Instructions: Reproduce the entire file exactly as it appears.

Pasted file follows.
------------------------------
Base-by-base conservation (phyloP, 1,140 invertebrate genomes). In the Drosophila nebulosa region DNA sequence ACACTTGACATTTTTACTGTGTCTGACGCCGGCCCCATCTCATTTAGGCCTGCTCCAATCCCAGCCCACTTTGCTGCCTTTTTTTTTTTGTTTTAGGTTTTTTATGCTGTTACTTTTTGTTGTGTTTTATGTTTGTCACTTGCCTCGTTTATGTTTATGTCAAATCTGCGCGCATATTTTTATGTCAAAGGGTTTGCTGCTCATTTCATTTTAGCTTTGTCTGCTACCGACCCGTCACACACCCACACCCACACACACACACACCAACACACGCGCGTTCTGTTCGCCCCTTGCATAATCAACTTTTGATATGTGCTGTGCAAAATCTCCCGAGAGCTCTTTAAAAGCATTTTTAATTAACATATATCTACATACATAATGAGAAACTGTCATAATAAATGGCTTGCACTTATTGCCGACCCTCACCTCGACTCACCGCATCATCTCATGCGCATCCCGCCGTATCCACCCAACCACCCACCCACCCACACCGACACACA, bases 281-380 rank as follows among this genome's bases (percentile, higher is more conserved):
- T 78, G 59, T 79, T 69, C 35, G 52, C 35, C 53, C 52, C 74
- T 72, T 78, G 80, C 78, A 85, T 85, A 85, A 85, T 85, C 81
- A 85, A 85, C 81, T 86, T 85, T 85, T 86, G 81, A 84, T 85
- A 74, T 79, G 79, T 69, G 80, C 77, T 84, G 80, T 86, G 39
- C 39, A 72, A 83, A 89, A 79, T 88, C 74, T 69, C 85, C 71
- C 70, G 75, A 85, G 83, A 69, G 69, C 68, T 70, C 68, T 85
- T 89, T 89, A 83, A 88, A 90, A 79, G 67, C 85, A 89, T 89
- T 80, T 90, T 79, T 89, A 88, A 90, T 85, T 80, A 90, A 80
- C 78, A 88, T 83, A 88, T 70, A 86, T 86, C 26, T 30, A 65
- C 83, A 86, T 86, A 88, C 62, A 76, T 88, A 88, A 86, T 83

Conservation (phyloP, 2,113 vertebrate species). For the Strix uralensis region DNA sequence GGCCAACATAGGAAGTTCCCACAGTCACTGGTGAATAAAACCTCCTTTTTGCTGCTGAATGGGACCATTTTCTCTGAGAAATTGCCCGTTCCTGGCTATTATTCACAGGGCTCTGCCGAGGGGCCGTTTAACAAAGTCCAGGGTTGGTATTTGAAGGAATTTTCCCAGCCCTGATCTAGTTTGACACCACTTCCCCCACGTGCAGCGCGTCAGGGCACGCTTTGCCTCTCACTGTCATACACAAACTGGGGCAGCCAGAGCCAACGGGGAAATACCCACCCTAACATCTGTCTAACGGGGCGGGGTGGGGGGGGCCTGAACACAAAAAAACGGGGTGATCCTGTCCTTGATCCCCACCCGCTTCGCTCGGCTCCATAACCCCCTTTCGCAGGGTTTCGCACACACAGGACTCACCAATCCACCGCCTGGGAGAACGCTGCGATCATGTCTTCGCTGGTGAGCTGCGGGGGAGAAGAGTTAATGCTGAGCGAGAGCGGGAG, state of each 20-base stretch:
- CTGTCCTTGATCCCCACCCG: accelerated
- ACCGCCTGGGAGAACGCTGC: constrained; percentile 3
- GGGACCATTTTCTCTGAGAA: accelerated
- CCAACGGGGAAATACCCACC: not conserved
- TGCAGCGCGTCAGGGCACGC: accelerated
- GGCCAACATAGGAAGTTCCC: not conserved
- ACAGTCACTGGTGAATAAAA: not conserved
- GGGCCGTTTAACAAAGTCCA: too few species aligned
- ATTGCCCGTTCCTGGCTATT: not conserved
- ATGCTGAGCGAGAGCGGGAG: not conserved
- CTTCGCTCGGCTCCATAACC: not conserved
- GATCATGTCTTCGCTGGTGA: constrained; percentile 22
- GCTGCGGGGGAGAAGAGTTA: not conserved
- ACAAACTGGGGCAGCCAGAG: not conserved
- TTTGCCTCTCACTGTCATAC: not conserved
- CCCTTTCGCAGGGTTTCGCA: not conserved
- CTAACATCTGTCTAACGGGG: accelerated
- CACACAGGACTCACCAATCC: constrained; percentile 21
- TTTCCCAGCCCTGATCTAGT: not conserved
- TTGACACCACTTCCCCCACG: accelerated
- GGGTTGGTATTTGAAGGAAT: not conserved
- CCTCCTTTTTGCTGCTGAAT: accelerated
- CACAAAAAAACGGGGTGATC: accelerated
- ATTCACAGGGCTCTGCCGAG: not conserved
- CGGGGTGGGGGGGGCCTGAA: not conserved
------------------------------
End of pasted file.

Base-by-base conservation (phyloP, 1,140 invertebrate genomes). In the Drosophila nebulosa region DNA sequence ACACTTGACATTTTTACTGTGTCTGACGCCGGCCCCATCTCATTTAGGCCTGCTCCAATCCCAGCCCACTTTGCTGCCTTTTTTTTTTTGTTTTAGGTTTTTTATGCTGTTACTTTTTGTTGTGTTTTATGTTTGTCACTTGCCTCGTTTATGTTTATGTCAAATCTGCGCGCATATTTTTATGTCAAAGGGTTTGCTGCTCATTTCATTTTAGCTTTGTCTGCTACCGACCCGTCACACACCCACACCCACACACACACACACCAACACACGCGCGTTCTGTTCGCCCCTTGCATAATCAACTTTTGATATGTGCTGTGCAAAATCTCCCGAGAGCTCTTTAAAAGCATTTTTAATTAACATATATCTACATACATAATGAGAAACTGTCATAATAAATGGCTTGCACTTATTGCCGACCCTCACCTCGACTCACCGCATCATCTCATGCGCATCCCGCCGTATCCACCCAACCACCCACCCACCCACACCGACACACA, bases 281-380 rank as follows among this genome's bases (percentile, higher is more conserved):
- T 78, G 59, T 79, T 69, C 35, G 52, C 35, C 53, C 52, C 74
- T 72, T 78, G 80, C 78, A 85, T 85, A 85, A 85, T 85, C 81
- A 85, A 85, C 81, T 86, T 85, T 85, T 86, G 81, A 84, T 85
- A 74, T 79, G 79, T 69, G 80, C 77, T 84, G 80, T 86, G 39
- C 39, A 72, A 83, A 89, A 79, T 88, C 74, T 69, C 85, C 71
- C 70, G 75, A 85, G 83, A 69, G 69, C 68, T 70, C 68, T 85
- T 89, T 89, A 83, A 88, A 90, A 79, G 67, C 85, A 89, T 89
- T 80, T 90, T 79, T 89, A 88, A 90, T 85, T 80, A 90, A 80
- C 78, A 88, T 83, A 88, T 70, A 86, T 86, C 26, T 30, A 65
- C 83, A 86, T 86, A 88, C 62, A 76, T 88, A 88, A 86, T 83

Conservation (phyloP, 2,113 vertebrate species). For the Strix uralensis region DNA sequence GGCCAACATAGGAAGTTCCCACAGTCACTGGTGAATAAAACCTCCTTTTTGCTGCTGAATGGGACCATTTTCTCTGAGAAATTGCCCGTTCCTGGCTATTATTCACAGGGCTCTGCCGAGGGGCCGTTTAACAAAGTCCAGGGTTGGTATTTGAAGGAATTTTCCCAGCCCTGATCTAGTTTGACACCACTTCCCCCACGTGCAGCGCGTCAGGGCACGCTTTGCCTCTCACTGTCATACACAAACTGGGGCAGCCAGAGCCAACGGGGAAATACCCACCCTAACATCTGTCTAACGGGGCGGGGTGGGGGGGGCCTGAACACAAAAAAACGGGGTGATCCTGTCCTTGATCCCCACCCGCTTCGCTCGGCTCCATAACCCCCTTTCGCAGGGTTTCGCACACACAGGACTCACCAATCCACCGCCTGGGAGAACGCTGCGATCATGTCTTCGCTGGTGAGCTGCGGGGGAGAAGAGTTAATGCTGAGCGAGAGCGGGAG, state of each 20-base stretch:
- CTGTCCTTGATCCCCACCCG: accelerated
- ACCGCCTGGGAGAACGCTGC: constrained; percentile 3
- GGGACCATTTTCTCTGAGAA: accelerated
- CCAACGGGGAAATACCCACC: not conserved
- TGCAGCGCGTCAGGGCACGC: accelerated
- GGCCAACATAGGAAGTTCCC: not conserved
- ACAGTCACTGGTGAATAAAA: not conserved
- GGGCCGTTTAACAAAGTCCA: too few species aligned
- ATTGCCCGTTCCTGGCTATT: not conserved
- ATGCTGAGCGAGAGCGGGAG: not conserved
- CTTCGCTCGGCTCCATAACC: not conserved
- GATCATGTCTTCGCTGGTGA: constrained; percentile 22
- GCTGCGGGGGAGAAGAGTTA: not conserved
- ACAAACTGGGGCAGCCAGAG: not conserved
- TTTGCCTCTCACTGTCATAC: not conserved
- CCCTTTCGCAGGGTTTCGCA: not conserved
- CTAACATCTGTCTAACGGGG: accelerated
- CACACAGGACTCACCAATCC: constrained; percentile 21
- TTTCCCAGCCCTGATCTAGT: not conserved
- TTGACACCACTTCCCCCACG: accelerated
- GGGTTGGTATTTGAAGGAAT: not conserved
- CCTCCTTTTTGCTGCTGAAT: accelerated
- CACAAAAAAACGGGGTGATC: accelerated
- ATTCACAGGGCTCTGCCGAG: not conserved
- CGGGGTGGGGGGGGCCTGAA: not conserved